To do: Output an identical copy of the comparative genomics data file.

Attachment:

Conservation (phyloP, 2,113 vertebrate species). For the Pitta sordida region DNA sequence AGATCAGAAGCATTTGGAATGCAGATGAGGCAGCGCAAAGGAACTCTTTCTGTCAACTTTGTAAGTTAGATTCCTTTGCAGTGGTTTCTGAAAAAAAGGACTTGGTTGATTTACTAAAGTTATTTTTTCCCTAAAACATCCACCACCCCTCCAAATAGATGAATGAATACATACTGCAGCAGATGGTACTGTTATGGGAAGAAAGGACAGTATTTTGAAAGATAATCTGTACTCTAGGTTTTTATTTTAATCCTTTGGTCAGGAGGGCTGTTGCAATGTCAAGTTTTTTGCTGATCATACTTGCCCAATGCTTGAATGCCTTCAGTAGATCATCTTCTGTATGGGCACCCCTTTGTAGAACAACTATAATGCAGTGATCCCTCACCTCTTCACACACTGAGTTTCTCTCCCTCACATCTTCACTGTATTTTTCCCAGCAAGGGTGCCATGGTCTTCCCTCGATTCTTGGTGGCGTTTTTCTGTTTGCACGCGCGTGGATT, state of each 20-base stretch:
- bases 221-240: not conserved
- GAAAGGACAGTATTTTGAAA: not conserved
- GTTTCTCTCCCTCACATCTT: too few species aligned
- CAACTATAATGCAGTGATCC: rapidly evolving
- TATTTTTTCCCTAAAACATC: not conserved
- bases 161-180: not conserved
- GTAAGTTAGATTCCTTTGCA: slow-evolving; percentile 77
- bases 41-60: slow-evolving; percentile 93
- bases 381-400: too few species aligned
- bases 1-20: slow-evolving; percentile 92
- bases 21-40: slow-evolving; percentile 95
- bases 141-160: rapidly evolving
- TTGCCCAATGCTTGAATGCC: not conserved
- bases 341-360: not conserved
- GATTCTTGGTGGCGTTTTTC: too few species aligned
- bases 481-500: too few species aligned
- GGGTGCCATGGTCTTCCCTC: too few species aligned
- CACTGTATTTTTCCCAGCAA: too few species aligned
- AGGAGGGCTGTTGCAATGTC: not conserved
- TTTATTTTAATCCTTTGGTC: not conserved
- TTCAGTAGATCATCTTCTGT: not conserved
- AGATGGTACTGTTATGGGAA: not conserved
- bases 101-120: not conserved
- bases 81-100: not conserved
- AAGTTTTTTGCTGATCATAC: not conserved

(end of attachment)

Conservation (phyloP, 2,113 vertebrate species). For the Pitta sordida region DNA sequence AGATCAGAAGCATTTGGAATGCAGATGAGGCAGCGCAAAGGAACTCTTTCTGTCAACTTTGTAAGTTAGATTCCTTTGCAGTGGTTTCTGAAAAAAAGGACTTGGTTGATTTACTAAAGTTATTTTTTCCCTAAAACATCCACCACCCCTCCAAATAGATGAATGAATACATACTGCAGCAGATGGTACTGTTATGGGAAGAAAGGACAGTATTTTGAAAGATAATCTGTACTCTAGGTTTTTATTTTAATCCTTTGGTCAGGAGGGCTGTTGCAATGTCAAGTTTTTTGCTGATCATACTTGCCCAATGCTTGAATGCCTTCAGTAGATCATCTTCTGTATGGGCACCCCTTTGTAGAACAACTATAATGCAGTGATCCCTCACCTCTTCACACACTGAGTTTCTCTCCCTCACATCTTCACTGTATTTTTCCCAGCAAGGGTGCCATGGTCTTCCCTCGATTCTTGGTGGCGTTTTTCTGTTTGCACGCGCGTGGATT, state of each 20-base stretch:
- bases 221-240: not conserved
- GAAAGGACAGTATTTTGAAA: not conserved
- GTTTCTCTCCCTCACATCTT: too few species aligned
- CAACTATAATGCAGTGATCC: rapidly evolving
- TATTTTTTCCCTAAAACATC: not conserved
- bases 161-180: not conserved
- GTAAGTTAGATTCCTTTGCA: slow-evolving; percentile 77
- bases 41-60: slow-evolving; percentile 93
- bases 381-400: too few species aligned
- bases 1-20: slow-evolving; percentile 92
- bases 21-40: slow-evolving; percentile 95
- bases 141-160: rapidly evolving
- TTGCCCAATGCTTGAATGCC: not conserved
- bases 341-360: not conserved
- GATTCTTGGTGGCGTTTTTC: too few species aligned
- bases 481-500: too few species aligned
- GGGTGCCATGGTCTTCCCTC: too few species aligned
- CACTGTATTTTTCCCAGCAA: too few species aligned
- AGGAGGGCTGTTGCAATGTC: not conserved
- TTTATTTTAATCCTTTGGTC: not conserved
- TTCAGTAGATCATCTTCTGT: not conserved
- AGATGGTACTGTTATGGGAA: not conserved
- bases 101-120: not conserved
- bases 81-100: not conserved
- AAGTTTTTTGCTGATCATAC: not conserved